Is Best Buy using bait and switch tactics by using an intranet and Internet pricing scheme? Could be, from the allegations being put forth by the state of Connecticut’s attorney general’s office.
Here is what is suspected. The consumer scans the Best Buy Web site and locates the product they wish to purchase with the online pricing. They than go to Best Buy in person to make the purchase at the specified pricing, but it is not available at that price. When the customer complains, the salesperson will bring up what appears as the Internet Web site, showing the higher price. What the consumer is actually looking at is an intranet site set up by Best Buy, which may be different than the Internet site the customer saw at home or from work.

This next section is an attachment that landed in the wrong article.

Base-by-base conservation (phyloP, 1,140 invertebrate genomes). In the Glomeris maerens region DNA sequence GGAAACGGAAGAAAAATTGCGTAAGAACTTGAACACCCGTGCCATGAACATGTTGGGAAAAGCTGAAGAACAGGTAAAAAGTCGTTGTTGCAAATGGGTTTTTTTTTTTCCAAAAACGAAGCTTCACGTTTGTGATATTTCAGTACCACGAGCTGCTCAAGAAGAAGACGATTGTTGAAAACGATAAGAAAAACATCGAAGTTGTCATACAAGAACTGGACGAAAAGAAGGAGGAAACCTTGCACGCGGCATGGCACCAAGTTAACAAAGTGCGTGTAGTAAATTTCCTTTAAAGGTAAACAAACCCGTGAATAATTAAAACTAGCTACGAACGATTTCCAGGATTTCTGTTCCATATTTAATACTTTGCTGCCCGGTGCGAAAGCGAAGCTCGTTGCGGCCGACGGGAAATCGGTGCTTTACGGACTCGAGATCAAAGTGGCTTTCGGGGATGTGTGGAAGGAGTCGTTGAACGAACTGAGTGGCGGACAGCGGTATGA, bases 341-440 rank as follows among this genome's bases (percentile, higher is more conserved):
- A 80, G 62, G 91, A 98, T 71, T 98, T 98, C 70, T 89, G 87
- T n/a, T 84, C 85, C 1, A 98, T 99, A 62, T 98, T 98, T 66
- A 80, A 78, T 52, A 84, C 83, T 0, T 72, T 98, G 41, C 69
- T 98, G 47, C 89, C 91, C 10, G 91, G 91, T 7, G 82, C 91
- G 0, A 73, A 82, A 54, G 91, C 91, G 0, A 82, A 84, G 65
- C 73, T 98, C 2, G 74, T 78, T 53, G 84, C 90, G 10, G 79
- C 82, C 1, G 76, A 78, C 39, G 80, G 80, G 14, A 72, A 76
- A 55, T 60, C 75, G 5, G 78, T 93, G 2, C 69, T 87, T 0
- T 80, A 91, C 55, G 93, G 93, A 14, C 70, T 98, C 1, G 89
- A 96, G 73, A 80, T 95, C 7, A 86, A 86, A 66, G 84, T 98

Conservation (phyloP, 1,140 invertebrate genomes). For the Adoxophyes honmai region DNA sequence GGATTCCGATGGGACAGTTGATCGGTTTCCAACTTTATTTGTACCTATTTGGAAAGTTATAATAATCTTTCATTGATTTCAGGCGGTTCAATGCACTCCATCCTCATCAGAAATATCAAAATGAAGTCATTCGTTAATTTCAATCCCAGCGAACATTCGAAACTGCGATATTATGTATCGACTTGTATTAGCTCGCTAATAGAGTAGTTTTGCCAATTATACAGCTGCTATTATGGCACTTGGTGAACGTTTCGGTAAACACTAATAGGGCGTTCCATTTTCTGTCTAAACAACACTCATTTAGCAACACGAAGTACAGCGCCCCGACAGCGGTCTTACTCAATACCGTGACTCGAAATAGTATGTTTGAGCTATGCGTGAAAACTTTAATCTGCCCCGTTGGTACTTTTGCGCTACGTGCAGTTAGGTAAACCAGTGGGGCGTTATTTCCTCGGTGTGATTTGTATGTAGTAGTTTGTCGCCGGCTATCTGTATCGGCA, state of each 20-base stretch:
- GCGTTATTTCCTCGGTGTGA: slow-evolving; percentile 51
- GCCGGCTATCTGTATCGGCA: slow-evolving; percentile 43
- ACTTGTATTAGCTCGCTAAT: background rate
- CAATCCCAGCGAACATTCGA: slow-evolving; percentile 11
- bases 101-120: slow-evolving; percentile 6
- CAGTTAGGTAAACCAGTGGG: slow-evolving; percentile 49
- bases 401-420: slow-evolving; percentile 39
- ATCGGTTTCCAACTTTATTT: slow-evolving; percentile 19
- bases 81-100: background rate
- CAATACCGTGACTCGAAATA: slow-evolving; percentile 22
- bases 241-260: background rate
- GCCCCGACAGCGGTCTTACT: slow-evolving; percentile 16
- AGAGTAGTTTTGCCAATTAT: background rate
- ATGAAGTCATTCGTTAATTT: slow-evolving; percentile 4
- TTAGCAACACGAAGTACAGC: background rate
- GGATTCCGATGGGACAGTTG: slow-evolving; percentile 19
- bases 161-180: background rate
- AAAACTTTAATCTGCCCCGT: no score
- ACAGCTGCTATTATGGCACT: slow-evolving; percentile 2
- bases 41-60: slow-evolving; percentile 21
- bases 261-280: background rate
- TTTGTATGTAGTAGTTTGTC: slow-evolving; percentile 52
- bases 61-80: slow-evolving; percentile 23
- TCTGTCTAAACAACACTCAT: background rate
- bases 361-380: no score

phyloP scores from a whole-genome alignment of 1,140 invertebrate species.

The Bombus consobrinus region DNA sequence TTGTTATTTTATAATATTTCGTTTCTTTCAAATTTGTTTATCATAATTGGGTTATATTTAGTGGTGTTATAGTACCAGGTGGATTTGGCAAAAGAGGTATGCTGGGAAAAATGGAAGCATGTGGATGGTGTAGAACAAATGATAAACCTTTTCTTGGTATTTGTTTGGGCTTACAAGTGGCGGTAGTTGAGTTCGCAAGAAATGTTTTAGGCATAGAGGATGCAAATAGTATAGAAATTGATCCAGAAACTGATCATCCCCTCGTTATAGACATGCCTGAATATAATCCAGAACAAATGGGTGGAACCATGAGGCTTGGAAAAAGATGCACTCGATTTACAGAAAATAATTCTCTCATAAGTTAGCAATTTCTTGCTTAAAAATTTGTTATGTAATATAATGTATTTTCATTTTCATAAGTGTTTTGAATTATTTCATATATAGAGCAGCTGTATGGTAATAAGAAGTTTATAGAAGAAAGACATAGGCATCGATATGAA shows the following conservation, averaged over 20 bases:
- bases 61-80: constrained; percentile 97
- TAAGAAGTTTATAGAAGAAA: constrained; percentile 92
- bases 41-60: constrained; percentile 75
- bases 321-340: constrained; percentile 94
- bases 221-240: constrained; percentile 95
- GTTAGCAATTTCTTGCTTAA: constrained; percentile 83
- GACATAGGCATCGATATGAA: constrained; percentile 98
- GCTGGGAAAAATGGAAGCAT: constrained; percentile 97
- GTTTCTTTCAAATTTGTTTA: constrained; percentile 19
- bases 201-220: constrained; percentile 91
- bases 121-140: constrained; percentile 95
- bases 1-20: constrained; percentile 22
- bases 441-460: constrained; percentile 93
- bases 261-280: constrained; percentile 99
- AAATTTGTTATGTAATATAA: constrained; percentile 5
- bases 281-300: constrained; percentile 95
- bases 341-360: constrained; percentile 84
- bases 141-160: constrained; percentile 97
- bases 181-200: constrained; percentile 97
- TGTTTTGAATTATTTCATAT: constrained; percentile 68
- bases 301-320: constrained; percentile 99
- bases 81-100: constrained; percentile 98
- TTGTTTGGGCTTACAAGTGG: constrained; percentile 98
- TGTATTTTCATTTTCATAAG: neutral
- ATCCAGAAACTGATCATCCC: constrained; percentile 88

Which made me wonder. How many other retail stores use this same or similar system? Case in point: Just before Christmas, Staples was advertising a digital camera on sale for a specified price. But when I arrived at the store, it was $20 more. So I asked the salesperson, who brought up what appeared to be the Staples Internet site, showing the $20 higher pricing. Now I know what I saw on the Staples site. I was told to bring in a copy of the Staples onsite ad and I’d be given the lower price, which I did. But this required a second trip back to Staples.
At the time, I didn’t think too much about it. But now it would seem we consumers should be aware of these possible deceptive practices. I will print out the advertised price from the Internet before going to the store to make a purchase. 🙂
[tags]best buy, bait and switch,staples, intranet, deceptive sales practice[/tags]